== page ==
I have what appears to be terrible news. The winner of this year’s Best New First Day of School Book Award, A Letter to My Teacher by Deborah Hopkinson, is different from its three glorious predecessors, Edda; Steve, Raised by Wolves; and Sophie’s Squash Goes to School.
At first this idea of difference appalls us. We want, like nervous schoolchildren, a comforting and familiar continuance, a benign recurrence of established themes. Yet it cannot be. For in our inclination to stasis we are betraying the very lessons of First Day of School books, a dark irony if there ever was one. Change must be. Stasis is itself a negative agent of change, it deforms the very thing of value we wish to preserve from change. The first day of school is all about transforming expectations, anxiety, and knowledge into a multi layered learning experience, how can we pervert its intrinsic character by expecting well trodden genre tropes from First Day of School books?
No. We are better than that. In the end our impulse for security is appropriately upended by the same engaging, expansive, and ultimately liberating element of change experienced by the struggling but ultimately successful new students we encounter in these books. Let us embrace change just as the protagonist of A Letter to My Teacher ultimately did.
What makes A Letter to My Teacher different from its glorious, Best New First Day of School Book Award predecessors, is that it is told retrospectively. The story is conveyed by a letter written by a young woman on the eve of beginning her first adult job. This current point of looming transition has made her think back on the guidance and growth she experienced under the wing of her second grade teacher, whom she is now writing to thank.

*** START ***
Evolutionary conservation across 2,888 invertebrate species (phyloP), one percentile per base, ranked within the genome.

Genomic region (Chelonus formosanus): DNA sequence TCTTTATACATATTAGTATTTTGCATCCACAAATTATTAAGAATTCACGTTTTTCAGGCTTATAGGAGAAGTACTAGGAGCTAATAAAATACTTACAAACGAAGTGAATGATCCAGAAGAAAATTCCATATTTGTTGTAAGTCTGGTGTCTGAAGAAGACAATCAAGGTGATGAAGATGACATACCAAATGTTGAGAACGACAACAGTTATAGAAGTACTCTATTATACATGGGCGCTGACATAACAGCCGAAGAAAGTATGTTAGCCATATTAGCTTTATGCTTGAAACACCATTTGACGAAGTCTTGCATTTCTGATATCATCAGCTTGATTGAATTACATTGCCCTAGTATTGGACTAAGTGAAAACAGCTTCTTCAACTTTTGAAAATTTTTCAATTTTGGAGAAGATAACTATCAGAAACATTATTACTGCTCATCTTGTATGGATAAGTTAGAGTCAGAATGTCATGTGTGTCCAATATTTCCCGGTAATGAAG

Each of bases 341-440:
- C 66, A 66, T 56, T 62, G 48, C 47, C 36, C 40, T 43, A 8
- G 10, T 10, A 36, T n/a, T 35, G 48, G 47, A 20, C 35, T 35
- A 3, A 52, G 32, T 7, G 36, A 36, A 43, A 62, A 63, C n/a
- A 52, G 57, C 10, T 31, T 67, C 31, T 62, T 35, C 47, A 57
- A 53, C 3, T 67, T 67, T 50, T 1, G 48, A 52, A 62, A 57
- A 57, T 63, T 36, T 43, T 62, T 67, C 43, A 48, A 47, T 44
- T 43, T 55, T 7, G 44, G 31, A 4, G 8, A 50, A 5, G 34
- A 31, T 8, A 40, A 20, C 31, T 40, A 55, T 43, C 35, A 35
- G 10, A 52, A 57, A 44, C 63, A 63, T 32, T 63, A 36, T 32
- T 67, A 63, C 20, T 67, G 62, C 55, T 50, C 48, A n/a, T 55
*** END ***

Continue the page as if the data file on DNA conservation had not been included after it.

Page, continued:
Our narrator and her teacher are never named, which is a nice touch, however we meet a headstrong child, uninclined to broaden her interests or horizons, nor to modify her impulses. A difficult student but one with some genuine interests, potentially fertile ones rendered fallow by her unwillingness to engage in learning. The teacher is perceptive, firm and patient, though not inexhaustibly so. Her focus on process leads the narrator to come fully to life within the school experience, a transitional dynamic which has become relevant again on the cusp of another life change.
The story’s retrospection resonates deeply with adult readers who can see all that is unsaid. Yet the story will resonate strongly with young readers too, who can sense what is unsaid while also connecting with the character and engaging with the book’s elusive, but promising certitude of being elevated and enhanced by change. The illustrations by Nancy Carpenter are just sublime, and accentuate the book’s intimations and characters, opening the door wider for all readers. This is a book to assure children that they do not need to let go of who they are to engage with learning. Not a bad lesson, eh?